Sun protection 101

One of the most important things when being out and about is sun safety, especially in summer. Pharmacies are saturated with sunscreen options, which can be really overwhelming to the consumers and the staff recommending them. This article is going to break down the basics of sunscreen and how to explain these to your customers.

Let’s start with the SPF rating. SPF stands for ‘Sun Protection Factor’. A simple way to describe how an SPF value is given to a sunscreen is that it’s derived from the amount of time it takes to burn with sunscreen, divided it by the time it takes you to burn without a sunscreen. For example, if you burn in 300 minutes with a sunscreen on and 10 minutes without a sunscreen (300/10) the sunscreen will be an SPF 30. The same rule applies for SPF 50 sunscreen – the highest SPF available in Australia. Keep in mind, the SPF number is only a guide to a sunscreen’s protection. How long a person will take to burn really depends on their skin type, the time of day, time of year, amount of UV reflection and cloud coverage. In laboratory conditions, when used as directed, SPF 30+ sunscreen filters nearly 97% of UV radiation and SPF 50+ filters 98%. Both provide excellent protection from UVB rays, which are the sun’s rays that cause sunburn, if they are applied properly.


So how do you apply sunscreen properly?

Firstly, apply sunscreen at least 20 minutes before going out in the sun, and again every two hours (even if the label says otherwise). Secondly, be generous with the amount of sunscreen you apply. The average sized adult should apply half a teaspoon of sunscreen (3ml) to each arm and the face, and a teaspoon (6ml) of sunscreen to each leg, front & back of the body. For an average-sized adult, approximately 35ml of sunscreen should do the trick. Many people use too little sunscreen and don’t re-apply every two hours, so they are receiving less than half the protection stated on the product label.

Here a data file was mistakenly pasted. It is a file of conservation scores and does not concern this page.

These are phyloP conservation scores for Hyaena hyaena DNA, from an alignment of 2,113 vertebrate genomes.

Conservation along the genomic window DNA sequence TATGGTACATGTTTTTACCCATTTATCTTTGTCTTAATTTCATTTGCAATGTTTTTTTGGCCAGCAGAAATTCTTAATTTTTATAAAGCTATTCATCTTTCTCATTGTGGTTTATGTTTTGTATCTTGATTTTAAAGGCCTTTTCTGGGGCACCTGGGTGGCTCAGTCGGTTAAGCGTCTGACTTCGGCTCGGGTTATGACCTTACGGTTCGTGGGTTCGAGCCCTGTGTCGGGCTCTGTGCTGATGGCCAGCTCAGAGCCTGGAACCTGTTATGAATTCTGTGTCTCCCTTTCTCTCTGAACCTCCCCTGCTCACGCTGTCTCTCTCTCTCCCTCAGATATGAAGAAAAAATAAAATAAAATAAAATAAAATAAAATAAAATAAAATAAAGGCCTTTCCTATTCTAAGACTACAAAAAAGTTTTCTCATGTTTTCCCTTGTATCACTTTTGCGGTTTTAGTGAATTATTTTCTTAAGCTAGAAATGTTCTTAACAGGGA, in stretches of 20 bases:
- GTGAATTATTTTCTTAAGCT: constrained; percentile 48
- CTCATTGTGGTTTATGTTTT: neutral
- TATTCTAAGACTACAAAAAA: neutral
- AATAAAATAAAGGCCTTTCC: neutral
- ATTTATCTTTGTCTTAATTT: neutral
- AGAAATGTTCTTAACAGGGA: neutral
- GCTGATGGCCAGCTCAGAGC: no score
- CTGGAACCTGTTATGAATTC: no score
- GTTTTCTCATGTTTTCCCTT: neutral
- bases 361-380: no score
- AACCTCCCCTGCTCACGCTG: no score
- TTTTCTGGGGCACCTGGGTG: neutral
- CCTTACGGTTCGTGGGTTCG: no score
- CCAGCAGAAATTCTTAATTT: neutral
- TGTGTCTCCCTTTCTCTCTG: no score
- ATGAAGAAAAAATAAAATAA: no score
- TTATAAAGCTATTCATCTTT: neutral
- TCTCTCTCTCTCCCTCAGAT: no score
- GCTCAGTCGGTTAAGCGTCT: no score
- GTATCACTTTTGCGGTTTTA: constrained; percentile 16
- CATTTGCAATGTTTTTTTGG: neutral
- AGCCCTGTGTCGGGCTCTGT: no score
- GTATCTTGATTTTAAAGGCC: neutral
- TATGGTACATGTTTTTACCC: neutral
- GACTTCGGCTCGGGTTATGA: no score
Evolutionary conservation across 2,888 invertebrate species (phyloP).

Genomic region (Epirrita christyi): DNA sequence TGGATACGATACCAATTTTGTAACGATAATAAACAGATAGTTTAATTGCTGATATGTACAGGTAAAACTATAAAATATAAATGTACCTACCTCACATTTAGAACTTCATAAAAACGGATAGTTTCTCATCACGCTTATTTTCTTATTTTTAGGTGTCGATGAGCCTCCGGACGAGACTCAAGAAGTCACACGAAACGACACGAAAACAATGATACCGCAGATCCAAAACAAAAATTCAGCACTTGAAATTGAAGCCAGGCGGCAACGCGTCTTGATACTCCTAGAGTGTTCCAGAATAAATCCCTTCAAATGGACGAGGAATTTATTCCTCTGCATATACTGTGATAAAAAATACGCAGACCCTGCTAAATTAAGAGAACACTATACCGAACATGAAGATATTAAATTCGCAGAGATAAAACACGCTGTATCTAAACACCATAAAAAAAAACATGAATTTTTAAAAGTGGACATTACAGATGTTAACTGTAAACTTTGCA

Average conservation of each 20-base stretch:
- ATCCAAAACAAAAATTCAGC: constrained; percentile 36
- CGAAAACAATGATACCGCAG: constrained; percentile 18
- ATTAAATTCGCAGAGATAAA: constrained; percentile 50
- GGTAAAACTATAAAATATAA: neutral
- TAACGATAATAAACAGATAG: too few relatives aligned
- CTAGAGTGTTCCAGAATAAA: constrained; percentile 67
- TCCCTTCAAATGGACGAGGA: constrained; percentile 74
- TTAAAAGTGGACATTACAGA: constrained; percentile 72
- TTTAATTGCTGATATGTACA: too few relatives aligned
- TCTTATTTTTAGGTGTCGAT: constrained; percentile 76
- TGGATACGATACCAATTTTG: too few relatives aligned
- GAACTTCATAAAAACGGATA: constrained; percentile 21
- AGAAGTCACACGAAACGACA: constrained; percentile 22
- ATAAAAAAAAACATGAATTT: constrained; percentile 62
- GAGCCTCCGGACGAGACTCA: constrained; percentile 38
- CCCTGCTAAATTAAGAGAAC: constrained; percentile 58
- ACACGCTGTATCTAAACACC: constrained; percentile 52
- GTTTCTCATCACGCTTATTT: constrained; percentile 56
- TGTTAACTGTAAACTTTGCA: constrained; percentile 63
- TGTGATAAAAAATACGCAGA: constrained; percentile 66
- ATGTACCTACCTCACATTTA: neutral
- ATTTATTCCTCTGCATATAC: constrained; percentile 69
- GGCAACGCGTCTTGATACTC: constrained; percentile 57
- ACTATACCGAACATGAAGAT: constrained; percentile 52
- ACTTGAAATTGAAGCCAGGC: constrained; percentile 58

Handy sunscreen tips!

  • Always choose a sunscreen with SPF 30 or higher, that is water resistant and has broad spectrum coverage.
  • Always check the expiry date of the sunscreen!
  • Always keep in mind that sunscreen stored in conditions warmer than 30 degrees will lose its efficacy.
  • If you are allergic to a particular sunscreen, try another. Some sensitive brands or gels react differently to your skin. Consult the pharmacist if your customer has any concerns.
  • Use enough sunscreen! At least 35ml of sunscreen should be applied to the average adult.

It is important not to forget about the damage UVA rays can do – causing skin ageing and leading to skin cancers. SPF is mainly measured on UVB protection to the skin but advising customers about the Queensland Government’s five handy tips on how to protect yourself from the sun should ensure they are well protected:

  • Cover up with a shirt
  • Wear broad spectrum SPF 30 or higher sunscreen
  • Wear a broad-brimmed hat
  • Seek shade
  • Slide on sunglasses

Remember to advise your customers to use sun protection every day.

Now you are equipped with some extra sun smart knowledge to share with your customers for a long, hot and safe summer!

By Melanie Gill, Pharmacy Practice Officer

Want more information or feel motivated to do a health promotion about sun safety in your pharmacy? More information can be found at:
Cancer Council Queensland
Queensland Government: Sun Safety & Skin Cancer

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